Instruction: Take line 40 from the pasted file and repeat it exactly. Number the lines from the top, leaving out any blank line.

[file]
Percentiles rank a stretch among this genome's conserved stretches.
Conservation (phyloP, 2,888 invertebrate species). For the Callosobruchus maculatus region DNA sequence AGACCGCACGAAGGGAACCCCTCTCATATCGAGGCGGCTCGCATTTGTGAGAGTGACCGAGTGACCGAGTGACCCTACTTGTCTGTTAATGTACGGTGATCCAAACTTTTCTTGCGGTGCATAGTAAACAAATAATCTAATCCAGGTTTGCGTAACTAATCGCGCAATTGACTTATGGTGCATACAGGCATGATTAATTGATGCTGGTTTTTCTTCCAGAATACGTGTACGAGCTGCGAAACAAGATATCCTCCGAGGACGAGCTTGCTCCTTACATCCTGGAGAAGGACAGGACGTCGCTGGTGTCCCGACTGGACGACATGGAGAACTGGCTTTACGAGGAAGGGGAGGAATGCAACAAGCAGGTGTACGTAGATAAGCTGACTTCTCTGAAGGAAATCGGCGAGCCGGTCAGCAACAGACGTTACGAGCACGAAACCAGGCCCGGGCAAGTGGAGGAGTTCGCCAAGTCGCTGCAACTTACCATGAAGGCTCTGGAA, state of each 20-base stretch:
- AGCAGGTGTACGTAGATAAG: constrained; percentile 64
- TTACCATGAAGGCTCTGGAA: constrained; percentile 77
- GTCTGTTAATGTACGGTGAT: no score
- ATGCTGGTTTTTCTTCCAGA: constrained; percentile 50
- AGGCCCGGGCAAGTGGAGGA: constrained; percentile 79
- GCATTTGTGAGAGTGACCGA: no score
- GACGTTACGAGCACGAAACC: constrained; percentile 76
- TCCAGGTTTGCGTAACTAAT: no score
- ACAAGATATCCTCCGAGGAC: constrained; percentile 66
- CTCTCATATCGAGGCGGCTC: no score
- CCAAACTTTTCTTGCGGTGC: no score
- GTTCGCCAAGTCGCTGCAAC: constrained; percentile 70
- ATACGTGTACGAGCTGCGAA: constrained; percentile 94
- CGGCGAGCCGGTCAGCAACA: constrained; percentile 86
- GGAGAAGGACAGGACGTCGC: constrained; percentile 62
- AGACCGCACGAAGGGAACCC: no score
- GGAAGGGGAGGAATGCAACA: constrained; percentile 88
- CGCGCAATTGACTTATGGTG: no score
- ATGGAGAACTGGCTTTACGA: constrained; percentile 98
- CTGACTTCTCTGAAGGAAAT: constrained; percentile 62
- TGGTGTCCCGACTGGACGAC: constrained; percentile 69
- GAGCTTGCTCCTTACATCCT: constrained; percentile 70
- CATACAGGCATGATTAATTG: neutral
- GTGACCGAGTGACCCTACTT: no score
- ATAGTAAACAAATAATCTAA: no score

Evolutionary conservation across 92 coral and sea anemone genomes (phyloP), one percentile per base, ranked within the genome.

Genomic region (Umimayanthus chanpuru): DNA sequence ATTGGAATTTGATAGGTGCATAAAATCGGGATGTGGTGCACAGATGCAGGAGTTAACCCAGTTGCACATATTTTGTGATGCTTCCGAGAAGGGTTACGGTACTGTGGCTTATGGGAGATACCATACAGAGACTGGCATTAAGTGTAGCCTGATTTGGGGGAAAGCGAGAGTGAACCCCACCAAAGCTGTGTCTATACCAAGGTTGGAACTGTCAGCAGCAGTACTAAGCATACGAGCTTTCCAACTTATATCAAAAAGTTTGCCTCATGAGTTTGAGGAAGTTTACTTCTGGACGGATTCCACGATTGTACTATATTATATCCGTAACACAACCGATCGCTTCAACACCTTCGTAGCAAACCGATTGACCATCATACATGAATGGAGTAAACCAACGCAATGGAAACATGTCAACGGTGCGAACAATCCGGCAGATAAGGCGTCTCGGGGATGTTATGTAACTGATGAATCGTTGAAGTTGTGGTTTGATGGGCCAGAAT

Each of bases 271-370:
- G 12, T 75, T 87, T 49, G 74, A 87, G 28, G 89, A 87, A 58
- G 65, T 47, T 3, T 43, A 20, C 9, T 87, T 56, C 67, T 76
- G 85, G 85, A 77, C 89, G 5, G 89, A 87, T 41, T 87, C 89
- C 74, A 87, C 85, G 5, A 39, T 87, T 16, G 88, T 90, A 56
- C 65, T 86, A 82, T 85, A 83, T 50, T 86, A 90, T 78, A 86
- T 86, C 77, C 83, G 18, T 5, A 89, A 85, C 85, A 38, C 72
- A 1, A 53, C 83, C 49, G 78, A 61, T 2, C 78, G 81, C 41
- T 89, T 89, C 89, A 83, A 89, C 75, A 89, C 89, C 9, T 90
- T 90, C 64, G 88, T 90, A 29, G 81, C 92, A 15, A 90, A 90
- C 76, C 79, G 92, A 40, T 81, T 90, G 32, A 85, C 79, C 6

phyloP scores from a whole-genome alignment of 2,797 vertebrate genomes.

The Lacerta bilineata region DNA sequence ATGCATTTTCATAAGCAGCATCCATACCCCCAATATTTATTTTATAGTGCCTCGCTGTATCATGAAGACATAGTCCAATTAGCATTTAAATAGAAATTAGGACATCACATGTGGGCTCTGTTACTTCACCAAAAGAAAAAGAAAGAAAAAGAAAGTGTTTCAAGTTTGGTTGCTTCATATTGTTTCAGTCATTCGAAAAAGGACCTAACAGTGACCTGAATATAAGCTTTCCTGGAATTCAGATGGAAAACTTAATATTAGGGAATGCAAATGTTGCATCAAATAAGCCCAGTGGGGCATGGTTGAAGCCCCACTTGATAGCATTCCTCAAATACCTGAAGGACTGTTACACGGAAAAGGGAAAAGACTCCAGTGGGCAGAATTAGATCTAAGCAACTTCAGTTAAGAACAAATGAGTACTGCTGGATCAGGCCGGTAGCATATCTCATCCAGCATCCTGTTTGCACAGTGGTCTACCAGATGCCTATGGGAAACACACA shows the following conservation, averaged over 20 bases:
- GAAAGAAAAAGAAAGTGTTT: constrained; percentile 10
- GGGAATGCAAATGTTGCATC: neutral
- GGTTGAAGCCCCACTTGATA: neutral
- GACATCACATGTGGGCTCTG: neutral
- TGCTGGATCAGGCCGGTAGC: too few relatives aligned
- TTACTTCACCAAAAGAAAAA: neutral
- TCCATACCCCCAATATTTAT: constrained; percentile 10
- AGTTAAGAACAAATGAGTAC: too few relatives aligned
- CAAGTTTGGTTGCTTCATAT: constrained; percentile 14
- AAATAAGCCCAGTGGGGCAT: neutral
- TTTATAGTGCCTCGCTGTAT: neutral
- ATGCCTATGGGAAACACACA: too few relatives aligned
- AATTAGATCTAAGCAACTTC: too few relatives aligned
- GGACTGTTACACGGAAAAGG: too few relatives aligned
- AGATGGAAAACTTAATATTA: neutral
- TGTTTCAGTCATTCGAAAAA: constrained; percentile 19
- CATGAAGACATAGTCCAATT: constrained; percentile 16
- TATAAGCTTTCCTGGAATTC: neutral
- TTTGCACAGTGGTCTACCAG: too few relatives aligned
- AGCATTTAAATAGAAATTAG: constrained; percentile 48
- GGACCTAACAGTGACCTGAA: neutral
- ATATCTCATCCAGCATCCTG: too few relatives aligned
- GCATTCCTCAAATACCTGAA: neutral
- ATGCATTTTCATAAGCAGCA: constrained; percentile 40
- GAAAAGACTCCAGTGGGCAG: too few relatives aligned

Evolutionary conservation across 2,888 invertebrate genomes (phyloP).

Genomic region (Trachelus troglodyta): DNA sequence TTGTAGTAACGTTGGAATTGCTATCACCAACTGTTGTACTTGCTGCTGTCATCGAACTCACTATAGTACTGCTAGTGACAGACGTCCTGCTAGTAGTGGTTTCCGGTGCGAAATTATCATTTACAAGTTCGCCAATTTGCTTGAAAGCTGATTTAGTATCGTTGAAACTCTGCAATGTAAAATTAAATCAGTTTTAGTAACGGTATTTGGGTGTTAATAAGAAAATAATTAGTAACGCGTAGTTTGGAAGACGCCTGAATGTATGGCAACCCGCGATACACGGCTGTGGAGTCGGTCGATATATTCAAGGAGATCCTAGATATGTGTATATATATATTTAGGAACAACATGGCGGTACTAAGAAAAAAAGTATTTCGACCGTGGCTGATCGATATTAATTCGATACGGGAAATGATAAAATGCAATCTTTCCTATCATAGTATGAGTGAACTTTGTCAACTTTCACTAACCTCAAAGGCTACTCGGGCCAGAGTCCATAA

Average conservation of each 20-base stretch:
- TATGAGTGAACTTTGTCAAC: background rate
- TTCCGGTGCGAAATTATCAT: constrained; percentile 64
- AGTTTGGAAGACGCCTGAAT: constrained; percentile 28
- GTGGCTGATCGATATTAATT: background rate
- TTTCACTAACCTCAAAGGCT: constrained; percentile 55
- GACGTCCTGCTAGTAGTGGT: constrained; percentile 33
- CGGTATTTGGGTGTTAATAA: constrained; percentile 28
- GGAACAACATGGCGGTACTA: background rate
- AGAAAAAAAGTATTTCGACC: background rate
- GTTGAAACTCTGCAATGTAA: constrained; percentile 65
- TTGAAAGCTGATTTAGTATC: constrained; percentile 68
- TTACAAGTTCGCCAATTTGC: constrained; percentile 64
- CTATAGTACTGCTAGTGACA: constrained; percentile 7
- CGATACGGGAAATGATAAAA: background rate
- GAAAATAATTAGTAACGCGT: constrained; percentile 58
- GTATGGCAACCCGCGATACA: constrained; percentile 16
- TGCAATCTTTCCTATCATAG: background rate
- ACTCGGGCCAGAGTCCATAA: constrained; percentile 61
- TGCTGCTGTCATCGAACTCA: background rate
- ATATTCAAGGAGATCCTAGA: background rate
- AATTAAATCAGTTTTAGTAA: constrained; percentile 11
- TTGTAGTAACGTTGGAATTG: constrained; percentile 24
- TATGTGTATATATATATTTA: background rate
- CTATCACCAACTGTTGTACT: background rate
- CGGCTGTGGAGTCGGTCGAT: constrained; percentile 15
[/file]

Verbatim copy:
- C 76, C 79, G 92, A 40, T 81, T 90, G 32, A 85, C 79, C 6